- An insurance policy must, in the reasonable opinion of the registered building practitioner concerned, provide for an adequate level of indemnity for the liability that could be incurred by the practitioner during the practitioner’s work.
- In determining whether a policy provides for an adequate level of indemnity, the practitioner must consider the following matters:
- the nature and risks associated with the work typically carried out by the practitioner,
- the volume of the work typically carried out by the practitioner,
- the length of time that the practitioner has been registered,
- a reasonable estimate of claims that could be brought against the practitioner based on paragraphs (a)-(c),
- the financial capacity of the practitioner,
- any limits, exceptions, exclusions, terms, or conditions of the policy
It is important to note that practitioners must be indemnified for all liability incurred at any time since they first became registered.
As already mentioned, under the EPAA a person cannot take civil action for loss or damage in relation to defective building work more than 10 years after the date of completion.
Hence any insurance related consideration in respect of various professionals, would require a careful consideration of retroactive, as well as run-off, cover related to their professional indemnity insurance (PI).
PI can cover claims that are alleged to have occurred before a professional held their insurance policy. It can also be extended to provide cover after they have retired or switched professions, in which case the policy has lapsed.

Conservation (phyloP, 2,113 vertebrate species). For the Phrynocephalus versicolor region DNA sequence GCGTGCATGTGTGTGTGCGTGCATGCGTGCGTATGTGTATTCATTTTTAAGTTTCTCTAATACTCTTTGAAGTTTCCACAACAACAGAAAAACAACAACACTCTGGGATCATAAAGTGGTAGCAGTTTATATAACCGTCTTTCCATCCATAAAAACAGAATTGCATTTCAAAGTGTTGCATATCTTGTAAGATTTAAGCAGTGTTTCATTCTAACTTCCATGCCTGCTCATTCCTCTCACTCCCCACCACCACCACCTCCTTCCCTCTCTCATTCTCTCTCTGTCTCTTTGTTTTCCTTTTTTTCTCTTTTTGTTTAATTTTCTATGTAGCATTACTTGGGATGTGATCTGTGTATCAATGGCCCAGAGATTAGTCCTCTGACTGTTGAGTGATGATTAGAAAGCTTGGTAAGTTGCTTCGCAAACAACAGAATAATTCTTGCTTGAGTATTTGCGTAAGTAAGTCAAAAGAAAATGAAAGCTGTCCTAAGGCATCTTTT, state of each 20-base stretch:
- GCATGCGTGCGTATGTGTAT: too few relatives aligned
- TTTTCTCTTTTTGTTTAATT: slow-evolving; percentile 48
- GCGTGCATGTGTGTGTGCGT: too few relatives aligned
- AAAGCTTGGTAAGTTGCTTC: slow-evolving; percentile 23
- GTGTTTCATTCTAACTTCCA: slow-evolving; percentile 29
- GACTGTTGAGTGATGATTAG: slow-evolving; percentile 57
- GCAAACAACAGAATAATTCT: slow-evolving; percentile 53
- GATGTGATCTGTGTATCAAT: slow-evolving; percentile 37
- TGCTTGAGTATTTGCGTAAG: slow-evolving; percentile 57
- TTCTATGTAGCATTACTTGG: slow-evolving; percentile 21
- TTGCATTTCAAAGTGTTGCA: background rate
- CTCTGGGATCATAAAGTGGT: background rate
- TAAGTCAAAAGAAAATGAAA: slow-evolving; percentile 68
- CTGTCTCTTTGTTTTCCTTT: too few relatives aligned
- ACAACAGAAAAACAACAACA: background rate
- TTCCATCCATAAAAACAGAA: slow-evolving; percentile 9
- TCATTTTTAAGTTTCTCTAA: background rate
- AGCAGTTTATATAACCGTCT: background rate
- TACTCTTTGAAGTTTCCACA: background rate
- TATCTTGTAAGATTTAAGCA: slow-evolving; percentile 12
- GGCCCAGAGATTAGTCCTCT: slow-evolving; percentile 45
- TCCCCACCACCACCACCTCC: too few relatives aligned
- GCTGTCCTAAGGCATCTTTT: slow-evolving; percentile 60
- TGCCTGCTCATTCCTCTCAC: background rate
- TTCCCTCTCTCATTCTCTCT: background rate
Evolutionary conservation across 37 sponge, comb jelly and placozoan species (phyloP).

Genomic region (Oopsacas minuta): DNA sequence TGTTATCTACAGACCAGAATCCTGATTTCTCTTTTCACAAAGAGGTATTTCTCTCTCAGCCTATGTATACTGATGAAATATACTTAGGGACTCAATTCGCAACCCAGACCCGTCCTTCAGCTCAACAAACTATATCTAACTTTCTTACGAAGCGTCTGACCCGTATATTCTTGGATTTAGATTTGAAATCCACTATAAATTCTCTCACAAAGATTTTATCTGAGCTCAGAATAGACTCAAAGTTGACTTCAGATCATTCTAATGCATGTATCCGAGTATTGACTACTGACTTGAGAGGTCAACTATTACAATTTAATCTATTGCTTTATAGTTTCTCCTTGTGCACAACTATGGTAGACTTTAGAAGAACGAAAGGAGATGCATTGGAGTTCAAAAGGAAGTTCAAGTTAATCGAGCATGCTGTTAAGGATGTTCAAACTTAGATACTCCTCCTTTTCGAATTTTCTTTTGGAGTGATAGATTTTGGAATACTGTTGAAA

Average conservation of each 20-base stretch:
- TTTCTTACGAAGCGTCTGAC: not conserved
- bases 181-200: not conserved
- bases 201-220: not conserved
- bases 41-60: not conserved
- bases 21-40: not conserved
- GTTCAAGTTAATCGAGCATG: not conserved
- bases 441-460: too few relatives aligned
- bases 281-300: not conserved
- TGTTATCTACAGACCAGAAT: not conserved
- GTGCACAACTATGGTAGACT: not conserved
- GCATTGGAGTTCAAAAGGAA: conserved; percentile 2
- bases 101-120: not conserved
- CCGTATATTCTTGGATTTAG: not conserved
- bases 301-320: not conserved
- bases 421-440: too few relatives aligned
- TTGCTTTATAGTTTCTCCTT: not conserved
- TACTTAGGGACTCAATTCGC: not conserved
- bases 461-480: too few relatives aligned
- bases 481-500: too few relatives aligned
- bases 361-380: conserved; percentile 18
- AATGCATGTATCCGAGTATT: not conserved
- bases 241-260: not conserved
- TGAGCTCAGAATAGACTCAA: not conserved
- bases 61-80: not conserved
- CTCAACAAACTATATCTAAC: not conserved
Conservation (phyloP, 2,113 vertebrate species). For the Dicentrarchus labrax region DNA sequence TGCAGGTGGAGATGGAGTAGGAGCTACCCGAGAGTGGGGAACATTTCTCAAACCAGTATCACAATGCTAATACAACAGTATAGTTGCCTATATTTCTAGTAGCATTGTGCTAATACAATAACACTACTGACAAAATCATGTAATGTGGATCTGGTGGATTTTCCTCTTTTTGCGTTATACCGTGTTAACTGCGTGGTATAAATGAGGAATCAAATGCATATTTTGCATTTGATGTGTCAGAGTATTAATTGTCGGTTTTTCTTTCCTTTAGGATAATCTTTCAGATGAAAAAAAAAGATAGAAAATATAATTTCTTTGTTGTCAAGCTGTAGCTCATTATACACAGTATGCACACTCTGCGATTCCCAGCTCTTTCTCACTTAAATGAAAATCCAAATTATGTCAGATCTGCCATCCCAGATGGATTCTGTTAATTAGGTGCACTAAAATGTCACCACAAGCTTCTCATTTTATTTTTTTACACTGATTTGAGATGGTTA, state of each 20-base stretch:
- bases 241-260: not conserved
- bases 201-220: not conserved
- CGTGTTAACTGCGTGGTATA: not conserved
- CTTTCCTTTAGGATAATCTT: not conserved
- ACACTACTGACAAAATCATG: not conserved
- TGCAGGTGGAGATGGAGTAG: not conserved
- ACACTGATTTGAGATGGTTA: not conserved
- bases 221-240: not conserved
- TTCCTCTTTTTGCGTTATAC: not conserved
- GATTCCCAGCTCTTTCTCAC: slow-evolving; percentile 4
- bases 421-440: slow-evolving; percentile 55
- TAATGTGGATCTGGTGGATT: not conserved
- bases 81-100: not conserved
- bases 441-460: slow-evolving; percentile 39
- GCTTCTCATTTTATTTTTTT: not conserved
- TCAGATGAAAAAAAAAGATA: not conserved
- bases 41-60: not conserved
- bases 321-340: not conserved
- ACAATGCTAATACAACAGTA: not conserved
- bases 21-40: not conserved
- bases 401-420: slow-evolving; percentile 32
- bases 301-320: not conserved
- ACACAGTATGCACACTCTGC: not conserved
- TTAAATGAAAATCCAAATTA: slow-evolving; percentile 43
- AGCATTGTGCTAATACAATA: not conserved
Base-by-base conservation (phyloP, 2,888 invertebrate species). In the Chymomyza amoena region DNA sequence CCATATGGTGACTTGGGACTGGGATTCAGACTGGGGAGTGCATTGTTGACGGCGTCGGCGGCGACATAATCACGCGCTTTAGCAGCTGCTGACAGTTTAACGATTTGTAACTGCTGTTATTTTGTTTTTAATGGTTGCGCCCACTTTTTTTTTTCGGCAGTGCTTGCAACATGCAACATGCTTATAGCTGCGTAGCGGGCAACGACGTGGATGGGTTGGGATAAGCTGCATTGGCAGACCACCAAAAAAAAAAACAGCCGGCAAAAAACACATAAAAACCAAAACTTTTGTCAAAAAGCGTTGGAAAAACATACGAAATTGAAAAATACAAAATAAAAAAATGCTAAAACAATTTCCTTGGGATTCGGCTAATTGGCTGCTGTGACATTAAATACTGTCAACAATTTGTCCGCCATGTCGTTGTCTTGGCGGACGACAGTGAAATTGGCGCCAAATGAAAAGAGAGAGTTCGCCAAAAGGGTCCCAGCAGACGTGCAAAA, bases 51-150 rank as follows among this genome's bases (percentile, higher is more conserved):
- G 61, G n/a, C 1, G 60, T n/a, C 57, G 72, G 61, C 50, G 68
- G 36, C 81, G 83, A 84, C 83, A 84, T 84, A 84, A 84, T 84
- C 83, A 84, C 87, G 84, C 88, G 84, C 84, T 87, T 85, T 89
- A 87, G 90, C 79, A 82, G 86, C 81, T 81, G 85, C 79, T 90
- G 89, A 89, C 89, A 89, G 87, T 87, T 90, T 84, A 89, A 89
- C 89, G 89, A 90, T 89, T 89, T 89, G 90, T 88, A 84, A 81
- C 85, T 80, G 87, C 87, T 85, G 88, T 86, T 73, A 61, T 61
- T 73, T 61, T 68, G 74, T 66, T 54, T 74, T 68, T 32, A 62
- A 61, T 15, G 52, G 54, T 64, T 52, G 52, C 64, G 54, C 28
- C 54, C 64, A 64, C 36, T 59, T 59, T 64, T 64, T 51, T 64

As a Building Designer for example, one owes a duty of care to clients as already explained. However, as we have already seen, D&BPA’s section 37 provides an extension to this duty in respect to liability for defective building work.
That duty of care is imposed retrospectively for 10 years (immediately prior to 11 June 2020) and is to be governed alongside principles under common law and the Civil Liability Act 2002 (NSW).
As professionals really have always owed a duty of care to clients, diligent professionals would have always held PI to cover these risks. The difference this time is that the introduction of these reforms specify that certain categories of Building Designers MUST hold a PI policy, including for ‘any liability’ (and incidentally, buildings MUST meet the Building Code of Australia).
As implied above, builders, building designers, engineers and other design practitioners must also register through an assessment process.
This places a few question marks over various aspects of this issue, including:
- whether the existing PI policies, provide sufficient coverage under the D&BPA regime?
- whether or not a professional under the D&BPA is providing professional services currently, will it suffice to hold ‘run-off’ insurance coverage for projects completed to date, which run-off extends for a period of at least 6 years? Or
- whether when retiring or leaving a profession, will it be enough for practitioners to choose to obtain run-off insurance to cover an intervening 10-year period?